The memory of a Henderson teen is being kept alive tonight, thanks to members of our community.
The 13-year-old boy who recently died is being honored on this year’s 911 Gives Hope calendar.
“He always had the biggest smile on his face. He was always the happiest kid. He wanted to do everything he could to make everyone around him as happy as he possibly could be,” remembered Ryne Phillips’ mother Amy.
Ryne was just days away from his fourteenth birthday when he passed away suddenly and unexpectedly. But his strength–and his legacy–is touching hearts across the Tri-State.
“He had a stroke at birth, and had cerebral palsy, so he couldn’t use his right hand very well. He could use it as a support, but he had no fine motor control. But he never let it slow him down,” his mother explained.
And his family is getting the help they need from the sales of the 911 Gives Hope calendar during an unimaginable time, emotionally and financially.
“We had absolutely no idea,” Amy said of the gesture. “We were so incredibly touched, because we had unforeseen expenses we couldn’t be prepared for.”
Ryne loved to build things–like his father–and was passionate about baseball.
“He loved playing on the Highland Challenger league. And he really enjoyed that on Sundays. Every Sunday–‘Mom, do I have baseball today?’ He was really disappointed in the off-seasons that he didn’t have baseball on Sundays.”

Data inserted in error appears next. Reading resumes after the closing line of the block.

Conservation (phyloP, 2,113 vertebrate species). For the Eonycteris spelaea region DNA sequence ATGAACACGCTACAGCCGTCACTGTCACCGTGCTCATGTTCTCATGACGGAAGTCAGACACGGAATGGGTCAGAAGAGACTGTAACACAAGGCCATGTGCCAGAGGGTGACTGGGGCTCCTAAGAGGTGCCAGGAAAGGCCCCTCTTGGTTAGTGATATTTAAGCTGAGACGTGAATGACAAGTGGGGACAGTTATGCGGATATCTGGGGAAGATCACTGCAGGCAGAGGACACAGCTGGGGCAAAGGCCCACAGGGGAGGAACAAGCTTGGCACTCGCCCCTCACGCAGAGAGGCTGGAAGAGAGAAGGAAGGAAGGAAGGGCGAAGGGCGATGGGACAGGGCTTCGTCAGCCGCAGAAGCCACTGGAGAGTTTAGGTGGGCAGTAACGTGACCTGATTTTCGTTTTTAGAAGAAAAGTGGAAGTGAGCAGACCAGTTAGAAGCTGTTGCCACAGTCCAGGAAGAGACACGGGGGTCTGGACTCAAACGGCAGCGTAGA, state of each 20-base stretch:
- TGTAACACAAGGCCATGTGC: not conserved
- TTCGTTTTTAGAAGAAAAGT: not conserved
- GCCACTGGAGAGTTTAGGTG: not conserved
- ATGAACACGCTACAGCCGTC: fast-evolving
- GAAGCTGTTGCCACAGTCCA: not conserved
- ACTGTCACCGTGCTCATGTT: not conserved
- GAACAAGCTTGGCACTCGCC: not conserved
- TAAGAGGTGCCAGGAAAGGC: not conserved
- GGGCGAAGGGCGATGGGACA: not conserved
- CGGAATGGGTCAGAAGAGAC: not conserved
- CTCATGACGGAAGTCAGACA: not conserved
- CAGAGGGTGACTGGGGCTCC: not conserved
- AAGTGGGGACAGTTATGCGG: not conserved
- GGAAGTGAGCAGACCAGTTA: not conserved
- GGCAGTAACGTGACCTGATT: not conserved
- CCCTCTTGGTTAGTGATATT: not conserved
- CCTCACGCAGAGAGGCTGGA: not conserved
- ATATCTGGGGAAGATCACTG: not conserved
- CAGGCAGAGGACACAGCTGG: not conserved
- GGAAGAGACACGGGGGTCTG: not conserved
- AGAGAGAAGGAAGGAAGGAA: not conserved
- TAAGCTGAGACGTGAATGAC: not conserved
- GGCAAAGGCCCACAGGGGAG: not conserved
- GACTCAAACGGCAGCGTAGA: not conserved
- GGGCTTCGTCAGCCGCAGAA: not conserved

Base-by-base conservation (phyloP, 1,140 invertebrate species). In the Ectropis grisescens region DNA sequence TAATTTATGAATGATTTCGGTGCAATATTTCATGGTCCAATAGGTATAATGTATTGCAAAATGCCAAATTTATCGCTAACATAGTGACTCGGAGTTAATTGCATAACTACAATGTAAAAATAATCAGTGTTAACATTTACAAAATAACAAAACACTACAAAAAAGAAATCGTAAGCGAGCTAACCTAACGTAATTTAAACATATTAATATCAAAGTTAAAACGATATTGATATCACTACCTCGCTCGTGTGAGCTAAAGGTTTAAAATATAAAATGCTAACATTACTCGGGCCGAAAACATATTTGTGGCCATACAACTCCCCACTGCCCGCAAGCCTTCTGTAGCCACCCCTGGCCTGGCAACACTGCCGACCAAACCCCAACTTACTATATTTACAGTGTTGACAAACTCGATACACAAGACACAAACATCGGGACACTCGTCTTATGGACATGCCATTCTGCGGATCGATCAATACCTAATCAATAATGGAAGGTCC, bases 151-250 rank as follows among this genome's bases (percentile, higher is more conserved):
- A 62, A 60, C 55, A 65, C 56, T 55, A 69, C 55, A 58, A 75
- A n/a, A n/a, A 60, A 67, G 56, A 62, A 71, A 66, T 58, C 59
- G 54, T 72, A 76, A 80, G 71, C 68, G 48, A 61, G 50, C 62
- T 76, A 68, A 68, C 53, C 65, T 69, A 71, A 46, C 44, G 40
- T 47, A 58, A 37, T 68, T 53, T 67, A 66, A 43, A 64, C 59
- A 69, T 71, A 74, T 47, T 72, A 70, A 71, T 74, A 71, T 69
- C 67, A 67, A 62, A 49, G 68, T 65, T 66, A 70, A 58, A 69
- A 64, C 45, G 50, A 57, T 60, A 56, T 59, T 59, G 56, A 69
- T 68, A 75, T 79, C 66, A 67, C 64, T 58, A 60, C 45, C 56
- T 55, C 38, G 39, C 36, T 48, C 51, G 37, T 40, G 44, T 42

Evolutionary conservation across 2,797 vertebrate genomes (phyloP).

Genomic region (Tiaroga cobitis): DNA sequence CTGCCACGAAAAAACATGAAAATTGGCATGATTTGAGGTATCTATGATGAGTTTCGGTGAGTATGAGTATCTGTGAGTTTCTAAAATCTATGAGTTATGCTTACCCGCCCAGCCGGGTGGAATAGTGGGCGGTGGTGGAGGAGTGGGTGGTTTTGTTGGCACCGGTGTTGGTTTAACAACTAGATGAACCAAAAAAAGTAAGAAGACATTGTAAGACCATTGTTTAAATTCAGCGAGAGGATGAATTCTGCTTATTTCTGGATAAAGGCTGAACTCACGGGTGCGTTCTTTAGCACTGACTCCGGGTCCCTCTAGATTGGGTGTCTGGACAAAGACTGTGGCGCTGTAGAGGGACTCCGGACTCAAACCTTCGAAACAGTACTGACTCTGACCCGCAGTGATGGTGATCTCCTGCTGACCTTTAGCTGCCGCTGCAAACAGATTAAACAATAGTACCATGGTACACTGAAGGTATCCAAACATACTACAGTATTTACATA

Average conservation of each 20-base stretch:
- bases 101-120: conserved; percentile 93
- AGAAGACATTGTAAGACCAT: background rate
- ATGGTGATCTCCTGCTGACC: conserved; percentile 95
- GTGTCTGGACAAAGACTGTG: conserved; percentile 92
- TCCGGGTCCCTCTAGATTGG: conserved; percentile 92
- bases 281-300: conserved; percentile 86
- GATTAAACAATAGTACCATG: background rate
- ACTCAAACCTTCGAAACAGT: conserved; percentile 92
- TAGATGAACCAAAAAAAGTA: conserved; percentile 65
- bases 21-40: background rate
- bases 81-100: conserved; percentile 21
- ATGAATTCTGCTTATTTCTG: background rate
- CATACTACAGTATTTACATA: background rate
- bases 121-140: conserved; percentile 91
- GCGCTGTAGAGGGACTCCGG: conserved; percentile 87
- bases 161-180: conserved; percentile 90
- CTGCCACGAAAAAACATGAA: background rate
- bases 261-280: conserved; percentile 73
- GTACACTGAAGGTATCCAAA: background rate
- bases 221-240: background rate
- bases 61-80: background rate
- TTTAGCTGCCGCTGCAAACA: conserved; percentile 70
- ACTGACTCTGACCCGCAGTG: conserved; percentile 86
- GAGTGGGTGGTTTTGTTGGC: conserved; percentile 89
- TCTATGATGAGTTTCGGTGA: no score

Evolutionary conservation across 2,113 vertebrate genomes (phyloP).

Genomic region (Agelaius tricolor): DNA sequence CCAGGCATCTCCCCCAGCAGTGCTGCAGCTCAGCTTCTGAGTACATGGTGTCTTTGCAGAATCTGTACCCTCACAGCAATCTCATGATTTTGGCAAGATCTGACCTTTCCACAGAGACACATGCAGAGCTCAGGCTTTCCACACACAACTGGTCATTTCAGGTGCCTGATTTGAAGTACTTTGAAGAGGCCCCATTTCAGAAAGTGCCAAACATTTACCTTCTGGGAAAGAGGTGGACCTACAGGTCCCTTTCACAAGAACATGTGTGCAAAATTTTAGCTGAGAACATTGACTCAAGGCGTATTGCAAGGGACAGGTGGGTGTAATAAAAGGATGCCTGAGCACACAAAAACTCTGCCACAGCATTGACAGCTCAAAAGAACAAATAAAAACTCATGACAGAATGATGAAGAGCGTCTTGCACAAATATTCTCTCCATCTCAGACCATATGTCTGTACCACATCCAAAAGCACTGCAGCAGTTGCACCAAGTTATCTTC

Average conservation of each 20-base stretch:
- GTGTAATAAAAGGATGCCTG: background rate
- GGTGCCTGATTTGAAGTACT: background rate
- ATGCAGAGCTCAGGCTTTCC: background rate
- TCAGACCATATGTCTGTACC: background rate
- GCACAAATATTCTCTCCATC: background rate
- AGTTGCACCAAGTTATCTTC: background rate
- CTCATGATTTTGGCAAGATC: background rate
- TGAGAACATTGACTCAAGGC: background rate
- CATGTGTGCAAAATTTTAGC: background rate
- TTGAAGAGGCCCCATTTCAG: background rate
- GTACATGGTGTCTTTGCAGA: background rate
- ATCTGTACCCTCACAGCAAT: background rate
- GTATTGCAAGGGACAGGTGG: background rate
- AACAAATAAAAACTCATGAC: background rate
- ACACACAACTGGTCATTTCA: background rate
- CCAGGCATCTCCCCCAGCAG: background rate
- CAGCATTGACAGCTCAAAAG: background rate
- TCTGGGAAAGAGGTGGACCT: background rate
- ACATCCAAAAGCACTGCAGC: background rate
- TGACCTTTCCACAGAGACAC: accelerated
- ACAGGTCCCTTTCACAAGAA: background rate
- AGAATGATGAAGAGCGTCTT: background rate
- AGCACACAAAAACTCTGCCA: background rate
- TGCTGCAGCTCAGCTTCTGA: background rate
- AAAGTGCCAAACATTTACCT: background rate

But his time on Earth came to an end much too soon one October night.
Ryne suffered seizures all his life as a result of his stroke from birth, and his family took him to the hospital on his most recent one like they had countless times before.
“They intubated him, which they had never done before. We still didn’t think a whole lot of it. The next morning we were discussing what we were going to do, because he still hadn’t woken up from the seizure. And as I’m standing there with the doctor, he coded. Right in front of us,” his mother said.
His death–leaving his family struggling to understand what happened, and finding ways to help his younger brother Paxton through:
“Ryne had a Cubs sweatshirt that he wore. I took that sweatshirt and had her make an elephant out of that sweatshirt. It’s got Ryne’s name and his dates on the other paw. Paxton sleeps with that every night. He cherishes it. Holds it very close to his heart.”
And while Ryne’s parents work to make sure their family is supported, the community–from Evansville to Owensboro and beyond–is making sure they have what they need as well.
Funds raised from the $15 calendars go to the Phillips family–
“It’s a great feeling knowing you’re benefiting a local family,” said Corey Elven, who works with the Evansville Firefighters Federal Credit Union that sells the calendars.
–and help to keep Ryne’s memory alive.
“There are a thousand things I could say about him. None of them seem adequate. He was one in a million. I was lucky I got to be his mom,” said Amy.
If you’re interested in getting a calendar–where 100% of the proceeds go toward the family–they’re available at Evansville Firefighters Federal Credit Union
They’re also available online here.